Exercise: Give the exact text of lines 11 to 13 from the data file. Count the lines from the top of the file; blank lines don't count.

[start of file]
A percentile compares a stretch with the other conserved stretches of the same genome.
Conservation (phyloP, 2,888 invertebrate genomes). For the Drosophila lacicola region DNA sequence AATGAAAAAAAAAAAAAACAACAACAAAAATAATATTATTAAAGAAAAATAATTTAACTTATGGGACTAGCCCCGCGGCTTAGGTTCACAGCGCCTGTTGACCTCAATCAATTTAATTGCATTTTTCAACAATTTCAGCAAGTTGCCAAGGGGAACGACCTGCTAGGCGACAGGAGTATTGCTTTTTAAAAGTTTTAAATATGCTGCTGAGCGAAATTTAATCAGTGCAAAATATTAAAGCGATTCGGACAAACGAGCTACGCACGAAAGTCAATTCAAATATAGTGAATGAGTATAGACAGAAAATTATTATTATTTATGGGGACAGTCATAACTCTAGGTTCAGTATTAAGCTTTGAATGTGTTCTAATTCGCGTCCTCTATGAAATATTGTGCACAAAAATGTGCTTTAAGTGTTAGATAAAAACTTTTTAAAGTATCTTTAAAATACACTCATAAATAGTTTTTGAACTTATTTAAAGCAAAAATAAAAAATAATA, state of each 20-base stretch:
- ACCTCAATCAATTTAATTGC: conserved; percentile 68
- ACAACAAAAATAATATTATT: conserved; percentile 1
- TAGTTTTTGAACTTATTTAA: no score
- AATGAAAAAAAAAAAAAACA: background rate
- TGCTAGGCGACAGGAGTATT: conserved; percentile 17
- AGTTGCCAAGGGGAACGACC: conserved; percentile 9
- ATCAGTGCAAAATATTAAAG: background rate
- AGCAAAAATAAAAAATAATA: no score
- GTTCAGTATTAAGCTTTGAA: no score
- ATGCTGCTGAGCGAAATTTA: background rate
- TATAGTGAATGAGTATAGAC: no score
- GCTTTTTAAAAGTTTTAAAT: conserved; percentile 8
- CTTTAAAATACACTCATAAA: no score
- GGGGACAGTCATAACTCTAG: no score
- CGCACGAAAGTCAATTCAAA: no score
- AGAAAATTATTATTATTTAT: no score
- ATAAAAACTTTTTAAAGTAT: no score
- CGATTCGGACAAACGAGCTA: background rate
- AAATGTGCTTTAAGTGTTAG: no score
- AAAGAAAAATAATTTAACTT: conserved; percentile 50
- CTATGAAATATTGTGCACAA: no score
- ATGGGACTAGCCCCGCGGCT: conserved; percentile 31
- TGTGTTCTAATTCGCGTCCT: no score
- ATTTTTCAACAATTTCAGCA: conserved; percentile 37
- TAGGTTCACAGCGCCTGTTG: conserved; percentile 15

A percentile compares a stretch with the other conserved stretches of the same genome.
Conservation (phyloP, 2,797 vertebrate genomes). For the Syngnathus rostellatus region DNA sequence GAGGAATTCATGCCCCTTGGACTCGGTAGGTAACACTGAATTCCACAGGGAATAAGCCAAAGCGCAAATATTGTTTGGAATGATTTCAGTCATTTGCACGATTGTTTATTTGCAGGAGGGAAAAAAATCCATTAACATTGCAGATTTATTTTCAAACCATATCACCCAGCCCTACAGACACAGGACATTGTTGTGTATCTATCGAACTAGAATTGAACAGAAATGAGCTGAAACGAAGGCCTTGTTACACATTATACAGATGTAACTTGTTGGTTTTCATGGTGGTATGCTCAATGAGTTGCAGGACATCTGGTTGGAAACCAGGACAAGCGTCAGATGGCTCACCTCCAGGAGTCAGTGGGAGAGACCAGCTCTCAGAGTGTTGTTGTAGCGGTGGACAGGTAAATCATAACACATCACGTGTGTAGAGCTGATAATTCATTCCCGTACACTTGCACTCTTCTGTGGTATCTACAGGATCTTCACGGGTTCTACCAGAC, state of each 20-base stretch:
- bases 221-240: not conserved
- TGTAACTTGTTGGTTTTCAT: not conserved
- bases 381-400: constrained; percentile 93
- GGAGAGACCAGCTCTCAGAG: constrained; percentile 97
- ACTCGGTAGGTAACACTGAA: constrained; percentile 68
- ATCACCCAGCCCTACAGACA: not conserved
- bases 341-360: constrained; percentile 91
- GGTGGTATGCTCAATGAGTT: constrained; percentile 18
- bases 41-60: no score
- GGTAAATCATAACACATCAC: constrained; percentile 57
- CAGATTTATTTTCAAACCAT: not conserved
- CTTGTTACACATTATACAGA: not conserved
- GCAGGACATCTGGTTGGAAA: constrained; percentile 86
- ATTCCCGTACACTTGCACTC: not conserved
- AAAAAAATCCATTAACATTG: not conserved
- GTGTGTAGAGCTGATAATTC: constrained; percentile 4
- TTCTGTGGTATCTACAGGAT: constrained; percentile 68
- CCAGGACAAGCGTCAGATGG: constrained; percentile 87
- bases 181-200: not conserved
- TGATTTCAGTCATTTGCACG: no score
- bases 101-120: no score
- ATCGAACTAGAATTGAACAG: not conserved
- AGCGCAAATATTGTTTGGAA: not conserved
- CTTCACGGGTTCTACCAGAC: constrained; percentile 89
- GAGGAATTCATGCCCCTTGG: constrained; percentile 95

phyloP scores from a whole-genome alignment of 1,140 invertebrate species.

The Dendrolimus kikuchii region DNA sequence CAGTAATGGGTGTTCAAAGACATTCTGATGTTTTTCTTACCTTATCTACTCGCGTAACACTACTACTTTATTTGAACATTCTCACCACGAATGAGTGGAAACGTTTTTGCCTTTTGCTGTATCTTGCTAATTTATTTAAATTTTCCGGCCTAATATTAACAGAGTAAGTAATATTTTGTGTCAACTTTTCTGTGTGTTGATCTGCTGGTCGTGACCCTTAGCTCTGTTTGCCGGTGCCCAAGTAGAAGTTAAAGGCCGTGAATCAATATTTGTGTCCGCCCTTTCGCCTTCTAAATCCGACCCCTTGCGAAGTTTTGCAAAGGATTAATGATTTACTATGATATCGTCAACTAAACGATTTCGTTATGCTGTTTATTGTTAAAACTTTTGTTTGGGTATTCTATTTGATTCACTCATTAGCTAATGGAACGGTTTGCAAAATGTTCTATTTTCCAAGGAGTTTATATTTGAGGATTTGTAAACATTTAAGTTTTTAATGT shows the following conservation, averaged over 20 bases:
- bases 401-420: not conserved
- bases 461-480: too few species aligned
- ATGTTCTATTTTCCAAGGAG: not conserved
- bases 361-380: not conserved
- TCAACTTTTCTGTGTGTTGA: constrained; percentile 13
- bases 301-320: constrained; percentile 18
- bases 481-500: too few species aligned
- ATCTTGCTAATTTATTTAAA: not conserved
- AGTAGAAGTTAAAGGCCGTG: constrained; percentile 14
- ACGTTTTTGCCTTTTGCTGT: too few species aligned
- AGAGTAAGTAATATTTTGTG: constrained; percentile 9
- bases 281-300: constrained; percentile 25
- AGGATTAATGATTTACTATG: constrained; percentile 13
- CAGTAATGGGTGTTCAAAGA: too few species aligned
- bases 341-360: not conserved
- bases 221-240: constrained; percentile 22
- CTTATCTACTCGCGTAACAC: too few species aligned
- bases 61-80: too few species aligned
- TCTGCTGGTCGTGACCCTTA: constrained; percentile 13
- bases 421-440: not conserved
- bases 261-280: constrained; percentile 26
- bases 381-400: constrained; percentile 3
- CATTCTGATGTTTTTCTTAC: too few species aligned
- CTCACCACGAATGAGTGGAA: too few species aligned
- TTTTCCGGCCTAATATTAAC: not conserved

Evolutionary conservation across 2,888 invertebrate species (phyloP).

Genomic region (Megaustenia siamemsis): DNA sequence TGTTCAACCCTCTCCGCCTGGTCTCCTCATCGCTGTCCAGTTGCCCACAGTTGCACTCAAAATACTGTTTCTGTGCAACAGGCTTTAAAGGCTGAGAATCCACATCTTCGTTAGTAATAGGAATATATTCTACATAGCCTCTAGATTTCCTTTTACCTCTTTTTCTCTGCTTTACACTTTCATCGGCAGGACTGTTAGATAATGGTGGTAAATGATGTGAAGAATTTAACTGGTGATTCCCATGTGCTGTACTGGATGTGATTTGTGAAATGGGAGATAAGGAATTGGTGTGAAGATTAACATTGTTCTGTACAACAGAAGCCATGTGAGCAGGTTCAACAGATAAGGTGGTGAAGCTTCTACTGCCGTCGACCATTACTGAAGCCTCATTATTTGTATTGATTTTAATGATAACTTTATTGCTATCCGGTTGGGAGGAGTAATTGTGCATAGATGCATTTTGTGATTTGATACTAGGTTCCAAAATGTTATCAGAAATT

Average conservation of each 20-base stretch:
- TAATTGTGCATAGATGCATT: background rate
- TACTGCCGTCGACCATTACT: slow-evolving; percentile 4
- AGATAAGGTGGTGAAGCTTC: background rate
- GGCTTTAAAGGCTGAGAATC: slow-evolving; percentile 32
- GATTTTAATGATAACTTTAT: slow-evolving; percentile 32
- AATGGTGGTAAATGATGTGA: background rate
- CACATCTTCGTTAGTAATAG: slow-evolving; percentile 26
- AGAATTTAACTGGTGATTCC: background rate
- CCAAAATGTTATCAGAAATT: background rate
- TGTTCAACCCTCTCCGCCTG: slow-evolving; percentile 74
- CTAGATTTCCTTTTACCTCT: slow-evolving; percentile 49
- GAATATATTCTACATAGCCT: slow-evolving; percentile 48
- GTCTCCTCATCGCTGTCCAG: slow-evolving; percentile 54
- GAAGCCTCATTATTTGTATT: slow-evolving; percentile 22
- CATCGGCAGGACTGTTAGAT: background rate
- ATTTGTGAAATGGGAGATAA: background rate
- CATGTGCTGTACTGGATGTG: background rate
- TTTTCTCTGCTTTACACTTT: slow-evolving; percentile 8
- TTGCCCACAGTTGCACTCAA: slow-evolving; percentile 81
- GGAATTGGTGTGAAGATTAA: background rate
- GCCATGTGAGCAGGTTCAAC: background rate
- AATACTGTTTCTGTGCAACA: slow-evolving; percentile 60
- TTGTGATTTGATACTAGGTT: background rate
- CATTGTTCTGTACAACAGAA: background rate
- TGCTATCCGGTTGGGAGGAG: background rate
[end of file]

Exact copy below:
- GTTCAGTATTAAGCTTTGAA: no score
- ATGCTGCTGAGCGAAATTTA: background rate
- TATAGTGAATGAGTATAGAC: no score